Well, as I said before, the Universe is BIG, I mean really, really BIG. It's bigger than you or I can imagine!
So, Deep Space really is a "catch all" for anything that is outside of our Solar System. It is synonymous with what we call the known Universe.
Our Solar System is big enough with all the planets, minor planets, moons, asteroids, comets, and human built spacecraft and debris. To demonstrate the size of our solar system, the National Optical Observatory has what they call, the thousand yard model. It's a bit dated, but in a nutshell, our solar system is about 1 light-year across, or about six million million miles. The nearest star from us is Proxima Centauri, which 4.2 light years from us.
The edge of the solar system varies depending on the strength of the Solar Winds which strengthen and abate on the sun's 11 year cycle. If generally accepted the Termination Shock varies from 85 to 105 AU. That is 85 to 105 distances from the Earth to the Sun. This is between 85 and 105 billion miles (give or take). (The discrepancy between the 100 billion just quoted and the 1 light year above is that the solar system is not static, nor particular circular. And the size depends on whom you ask.
But our Solar System is part of the Milky Way galaxy. This is a rather large galaxy, and extends about 100,000 light years across. The Milky Way can be considered deep space.'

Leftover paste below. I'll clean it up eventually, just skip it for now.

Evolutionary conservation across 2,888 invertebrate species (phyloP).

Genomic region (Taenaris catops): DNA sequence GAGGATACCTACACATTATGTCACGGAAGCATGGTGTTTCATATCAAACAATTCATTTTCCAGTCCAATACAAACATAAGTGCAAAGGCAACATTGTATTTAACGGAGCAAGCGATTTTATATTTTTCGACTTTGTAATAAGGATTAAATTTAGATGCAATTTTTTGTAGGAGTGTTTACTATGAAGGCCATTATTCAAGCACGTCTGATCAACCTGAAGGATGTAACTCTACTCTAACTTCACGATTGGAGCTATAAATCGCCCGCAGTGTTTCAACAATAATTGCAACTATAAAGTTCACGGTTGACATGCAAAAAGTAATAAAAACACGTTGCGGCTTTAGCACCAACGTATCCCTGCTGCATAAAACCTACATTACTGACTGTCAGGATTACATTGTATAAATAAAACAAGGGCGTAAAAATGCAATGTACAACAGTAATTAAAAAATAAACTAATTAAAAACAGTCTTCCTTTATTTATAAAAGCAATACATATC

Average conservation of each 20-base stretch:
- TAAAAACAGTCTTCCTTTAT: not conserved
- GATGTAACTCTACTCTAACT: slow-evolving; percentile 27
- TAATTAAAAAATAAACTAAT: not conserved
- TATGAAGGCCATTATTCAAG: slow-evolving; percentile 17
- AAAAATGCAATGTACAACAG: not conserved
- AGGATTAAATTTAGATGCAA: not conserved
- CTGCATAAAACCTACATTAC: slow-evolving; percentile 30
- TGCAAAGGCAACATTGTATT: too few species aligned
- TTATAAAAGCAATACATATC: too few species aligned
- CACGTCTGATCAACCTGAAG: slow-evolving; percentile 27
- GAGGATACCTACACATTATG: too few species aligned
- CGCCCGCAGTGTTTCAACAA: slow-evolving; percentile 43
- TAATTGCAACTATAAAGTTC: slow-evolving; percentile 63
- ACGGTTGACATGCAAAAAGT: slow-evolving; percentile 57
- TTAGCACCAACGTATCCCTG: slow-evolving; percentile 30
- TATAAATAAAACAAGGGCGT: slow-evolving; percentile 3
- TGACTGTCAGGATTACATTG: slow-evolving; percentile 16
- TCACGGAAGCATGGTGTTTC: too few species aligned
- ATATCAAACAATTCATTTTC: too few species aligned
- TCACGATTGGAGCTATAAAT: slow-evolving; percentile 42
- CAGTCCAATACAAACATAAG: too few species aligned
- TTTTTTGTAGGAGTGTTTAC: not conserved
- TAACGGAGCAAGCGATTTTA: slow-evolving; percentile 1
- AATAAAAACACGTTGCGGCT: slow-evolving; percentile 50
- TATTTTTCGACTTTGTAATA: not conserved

But it's only one of millions of galaxies and other objects that we can see and detect in the known universe. The picture at the top of this window is a galaxy. It’s called the “Sombrero Galaxy" and the picture is a composite of images from the Hubble and the Spitzer Space Telescopes.
There are also clusters of stars that are close together that have not formed into galaxies. (Star Clusters).
There are also huge pockets of gas that are coalescing to form stars (Planetary Nebulae) and even huger ones that are slowly forming new galaxies (Nebulae).
Stars like everything have life cycles. There are young stars, middle-age stars (our sun is a middle age star), and old ones.
Depending on the type of star, when they are old, they can collapse or explode. Stars that collapse can become pulsars, and stars that explode can become nova or, if they are really big stars, they can explode and become SuperNova.
The problem is that all of the known material in the known universe (everything just mentioned), accounts for a small percentage of matter.
So what's left? Well, there is a great question, and to be honest -- while we are theorizing today -- we honestly don't know the full answer.
There are theories of dark matter, anti-matter, black holes. This branch of science is called "Cosmology". There is another branch of science which ponders the why of the Universe. How did this happen? This branch is called "Cosmogony".
All of this is "Deep Space".
The following pages explore some of the elements that make up "Deep Space" I hope you enjoy them.